Farmers hope for a leaf buyout
By Sam Atkins
Published in News on January 21, 2004 2:03 PM
MOUNT OLIVE -- A buyout, a cut in quotas and tough competition from other countries were hot topics at the annual meeting of tobacco farmers in the area.
The future of a tobacco buyout depends on whether it will be attached to FDA regulations on tobacco products, officials said at the District 5 Flue-Cured Tobacco Cooperative Stabilization Corp. on Tuesday. Representatives from Duplin, Greene, Harnett, Onslow, Pender, Sampson and Wayne counties attended the meeting, which was held in Mount Olive College's Murphy Center.
The North Carolina Farm Bureau hopes Congress will institute a buyout program this year as disagreements between the House and Senate have prevented a buyout so far.
Brian Briggs of the bureau said there was a lot of time spent on getting it passed in 2003. There ended up being five different buyout bills in the House and one in the Senate, but none reached a vote, he said. Those bills will now be up for debate again this year, although he is not sure if and when one will pass.
The Senate was unable to move forward with a bill last year authorizing FDA regulation of tobacco products. Senate members believe that for a buyout to pass, it must be linked to FDA regulation. House members want a buyout without regulation, he said.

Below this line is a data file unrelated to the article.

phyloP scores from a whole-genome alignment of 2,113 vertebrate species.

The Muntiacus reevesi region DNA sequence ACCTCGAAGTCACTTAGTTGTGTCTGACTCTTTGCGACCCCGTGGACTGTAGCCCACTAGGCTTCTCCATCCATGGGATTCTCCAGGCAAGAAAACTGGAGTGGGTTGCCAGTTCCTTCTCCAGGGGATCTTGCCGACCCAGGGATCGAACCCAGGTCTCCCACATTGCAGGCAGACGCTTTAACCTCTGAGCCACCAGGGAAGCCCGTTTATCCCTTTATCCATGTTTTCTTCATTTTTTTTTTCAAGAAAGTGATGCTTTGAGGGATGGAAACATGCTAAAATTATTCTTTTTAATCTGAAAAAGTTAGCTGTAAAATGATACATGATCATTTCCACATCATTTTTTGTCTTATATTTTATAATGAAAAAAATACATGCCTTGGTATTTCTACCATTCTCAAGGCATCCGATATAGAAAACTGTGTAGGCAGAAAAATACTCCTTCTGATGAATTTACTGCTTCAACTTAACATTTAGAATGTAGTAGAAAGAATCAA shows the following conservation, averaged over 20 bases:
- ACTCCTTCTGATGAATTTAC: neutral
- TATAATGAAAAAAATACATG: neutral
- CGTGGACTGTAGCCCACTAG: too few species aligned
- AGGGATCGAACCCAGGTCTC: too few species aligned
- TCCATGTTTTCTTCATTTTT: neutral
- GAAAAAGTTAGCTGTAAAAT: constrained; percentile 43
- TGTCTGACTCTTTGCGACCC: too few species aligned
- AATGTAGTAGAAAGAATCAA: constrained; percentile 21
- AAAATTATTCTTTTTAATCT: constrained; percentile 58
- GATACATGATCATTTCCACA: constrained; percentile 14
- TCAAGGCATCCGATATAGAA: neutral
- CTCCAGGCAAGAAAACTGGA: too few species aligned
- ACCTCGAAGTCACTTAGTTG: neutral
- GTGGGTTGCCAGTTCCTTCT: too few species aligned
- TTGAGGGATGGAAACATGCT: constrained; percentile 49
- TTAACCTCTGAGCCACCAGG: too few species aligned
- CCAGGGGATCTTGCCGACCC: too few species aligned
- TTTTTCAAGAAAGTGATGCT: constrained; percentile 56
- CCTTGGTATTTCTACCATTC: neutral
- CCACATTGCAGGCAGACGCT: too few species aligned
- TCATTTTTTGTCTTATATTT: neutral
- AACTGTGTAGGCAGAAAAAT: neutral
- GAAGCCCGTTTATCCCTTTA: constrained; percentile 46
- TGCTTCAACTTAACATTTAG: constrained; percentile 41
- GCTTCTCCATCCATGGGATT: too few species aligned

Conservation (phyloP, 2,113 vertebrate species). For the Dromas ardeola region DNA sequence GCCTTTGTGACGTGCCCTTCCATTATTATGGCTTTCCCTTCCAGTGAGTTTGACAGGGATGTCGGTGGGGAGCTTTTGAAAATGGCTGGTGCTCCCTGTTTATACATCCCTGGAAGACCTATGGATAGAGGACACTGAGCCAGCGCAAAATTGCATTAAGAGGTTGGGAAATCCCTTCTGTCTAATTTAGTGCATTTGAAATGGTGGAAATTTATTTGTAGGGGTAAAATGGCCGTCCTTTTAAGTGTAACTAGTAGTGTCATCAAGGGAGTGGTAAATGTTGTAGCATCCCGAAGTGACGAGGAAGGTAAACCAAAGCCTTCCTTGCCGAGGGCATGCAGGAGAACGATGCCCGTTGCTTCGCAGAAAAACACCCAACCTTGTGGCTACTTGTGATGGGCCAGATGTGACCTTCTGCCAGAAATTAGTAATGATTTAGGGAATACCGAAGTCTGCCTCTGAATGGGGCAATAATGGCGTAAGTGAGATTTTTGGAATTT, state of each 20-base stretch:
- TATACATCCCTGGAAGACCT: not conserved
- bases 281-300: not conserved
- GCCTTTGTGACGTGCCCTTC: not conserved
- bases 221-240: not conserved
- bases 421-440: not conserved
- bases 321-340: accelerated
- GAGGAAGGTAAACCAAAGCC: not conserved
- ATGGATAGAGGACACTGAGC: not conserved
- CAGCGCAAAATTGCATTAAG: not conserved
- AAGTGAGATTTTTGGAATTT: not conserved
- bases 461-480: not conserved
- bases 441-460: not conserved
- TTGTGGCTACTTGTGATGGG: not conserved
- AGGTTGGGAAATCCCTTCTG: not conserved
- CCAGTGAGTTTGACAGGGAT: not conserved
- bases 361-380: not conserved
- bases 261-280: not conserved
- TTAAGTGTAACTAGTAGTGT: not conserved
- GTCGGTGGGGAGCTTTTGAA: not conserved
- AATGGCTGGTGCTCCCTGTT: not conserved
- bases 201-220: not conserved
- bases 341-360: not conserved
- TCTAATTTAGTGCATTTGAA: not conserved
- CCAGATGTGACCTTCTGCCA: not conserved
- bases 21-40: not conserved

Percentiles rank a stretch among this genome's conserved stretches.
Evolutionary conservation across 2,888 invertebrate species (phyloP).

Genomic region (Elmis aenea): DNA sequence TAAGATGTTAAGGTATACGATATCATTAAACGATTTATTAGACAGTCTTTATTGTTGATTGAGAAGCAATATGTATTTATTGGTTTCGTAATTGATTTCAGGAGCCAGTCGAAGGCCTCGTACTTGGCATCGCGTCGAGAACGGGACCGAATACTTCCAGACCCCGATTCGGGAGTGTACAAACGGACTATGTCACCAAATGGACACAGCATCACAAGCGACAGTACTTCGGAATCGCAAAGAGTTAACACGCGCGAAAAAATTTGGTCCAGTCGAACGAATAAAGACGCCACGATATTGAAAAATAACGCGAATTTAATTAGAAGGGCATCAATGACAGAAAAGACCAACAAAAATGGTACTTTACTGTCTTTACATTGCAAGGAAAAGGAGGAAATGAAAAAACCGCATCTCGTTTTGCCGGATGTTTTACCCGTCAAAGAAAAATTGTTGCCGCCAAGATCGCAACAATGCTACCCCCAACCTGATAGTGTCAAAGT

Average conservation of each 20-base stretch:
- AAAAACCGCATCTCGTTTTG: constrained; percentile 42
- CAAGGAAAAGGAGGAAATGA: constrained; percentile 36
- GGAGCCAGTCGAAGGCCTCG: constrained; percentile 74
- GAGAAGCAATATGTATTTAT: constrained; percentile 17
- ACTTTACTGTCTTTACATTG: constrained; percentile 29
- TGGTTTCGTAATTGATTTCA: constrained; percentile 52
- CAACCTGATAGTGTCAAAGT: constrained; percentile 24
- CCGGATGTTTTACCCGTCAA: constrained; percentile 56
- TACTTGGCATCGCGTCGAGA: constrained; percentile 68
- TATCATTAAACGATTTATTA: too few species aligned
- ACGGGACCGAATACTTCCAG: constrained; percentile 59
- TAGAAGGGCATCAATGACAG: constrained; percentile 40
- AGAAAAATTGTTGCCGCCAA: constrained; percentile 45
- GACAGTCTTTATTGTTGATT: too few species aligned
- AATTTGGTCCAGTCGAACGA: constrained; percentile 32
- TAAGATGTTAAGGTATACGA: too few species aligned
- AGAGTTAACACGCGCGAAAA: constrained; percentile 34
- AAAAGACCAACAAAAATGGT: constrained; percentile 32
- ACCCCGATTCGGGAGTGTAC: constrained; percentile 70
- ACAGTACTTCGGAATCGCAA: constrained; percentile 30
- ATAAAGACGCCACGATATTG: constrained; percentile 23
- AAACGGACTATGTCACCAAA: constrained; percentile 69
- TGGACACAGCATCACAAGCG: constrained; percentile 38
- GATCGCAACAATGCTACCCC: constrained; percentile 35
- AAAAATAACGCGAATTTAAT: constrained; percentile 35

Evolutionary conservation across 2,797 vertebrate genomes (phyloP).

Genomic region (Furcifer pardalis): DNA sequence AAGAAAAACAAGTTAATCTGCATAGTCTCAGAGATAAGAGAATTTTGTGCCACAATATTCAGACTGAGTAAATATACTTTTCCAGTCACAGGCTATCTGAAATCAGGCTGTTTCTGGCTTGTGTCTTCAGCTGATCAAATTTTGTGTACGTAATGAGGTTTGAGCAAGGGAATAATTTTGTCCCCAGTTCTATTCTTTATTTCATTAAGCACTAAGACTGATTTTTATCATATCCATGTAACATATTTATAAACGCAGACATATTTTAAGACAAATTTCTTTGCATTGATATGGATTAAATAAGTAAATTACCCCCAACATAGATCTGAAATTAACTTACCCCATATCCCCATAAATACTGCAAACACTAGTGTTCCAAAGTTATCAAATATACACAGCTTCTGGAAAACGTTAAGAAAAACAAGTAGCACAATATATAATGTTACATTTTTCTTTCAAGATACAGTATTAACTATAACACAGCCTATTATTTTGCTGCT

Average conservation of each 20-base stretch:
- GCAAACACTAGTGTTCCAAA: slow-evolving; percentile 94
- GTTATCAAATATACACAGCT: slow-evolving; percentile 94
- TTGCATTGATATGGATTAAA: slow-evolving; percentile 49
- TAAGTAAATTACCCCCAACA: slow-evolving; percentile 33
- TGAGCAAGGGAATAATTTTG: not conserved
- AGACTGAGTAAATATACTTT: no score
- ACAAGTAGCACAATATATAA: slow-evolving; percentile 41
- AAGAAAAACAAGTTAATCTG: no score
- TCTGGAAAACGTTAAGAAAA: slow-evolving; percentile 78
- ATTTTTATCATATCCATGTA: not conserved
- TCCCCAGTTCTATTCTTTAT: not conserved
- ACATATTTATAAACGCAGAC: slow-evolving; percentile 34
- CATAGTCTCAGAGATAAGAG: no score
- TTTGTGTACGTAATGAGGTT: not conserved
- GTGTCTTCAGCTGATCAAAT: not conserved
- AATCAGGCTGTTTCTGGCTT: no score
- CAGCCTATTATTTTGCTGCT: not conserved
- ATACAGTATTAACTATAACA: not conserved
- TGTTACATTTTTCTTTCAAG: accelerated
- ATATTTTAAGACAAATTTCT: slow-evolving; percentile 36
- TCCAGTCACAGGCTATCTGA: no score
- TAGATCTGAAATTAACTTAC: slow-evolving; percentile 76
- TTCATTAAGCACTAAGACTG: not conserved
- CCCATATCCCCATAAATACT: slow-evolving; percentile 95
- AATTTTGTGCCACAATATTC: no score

Cigarette manufacturers also disagreed over FDA regulation, with one major manufacturer stating it would not support a buyout that did not have FDA regulation linked to it. Other tobacco companies oppose regulation.
Some Senators representing tobacco states tried to move an amendment without FDA regulation through an omnibus appropriations bill. Sen. Elizabeth Dole of North Carolina made a final effort to include a $7.2 billion buyout plan into a spending bill, but leadership rejected it.
Sen. Mitch McConnell of Kentucky said in December he will continue to make the buyout a top priority, said Briggs.
"Anything could happen at any time," he said. "We are still committed to try to work on it. I can't tell you where things are going to end up."
A buyout is needed for several reason, one being that quota has declined 814 million pounds since 1998.
The USDA announced in December that the 2004 flue-cured tobacco quota would be 471.3 million pounds, which is 10.45 percent lower than last year.
Domestic purchase intentions also continue to drop, the three-year export average has declined and the imported tobacco percentage in U.S. cigarette production is up to 55 percent.
Bryant Spivey, an extension agent in Duplin County, just returned from Brazil after spending several days observing its tobacco operations. He said the country is the U.S.'s number one competitor in the world market and also competes in soybeans, cotton, corn and other crops.
More Brazilian tobacco is being imported into the U.S. each year and it is exporting more to the same countries that the U.S. exports to.
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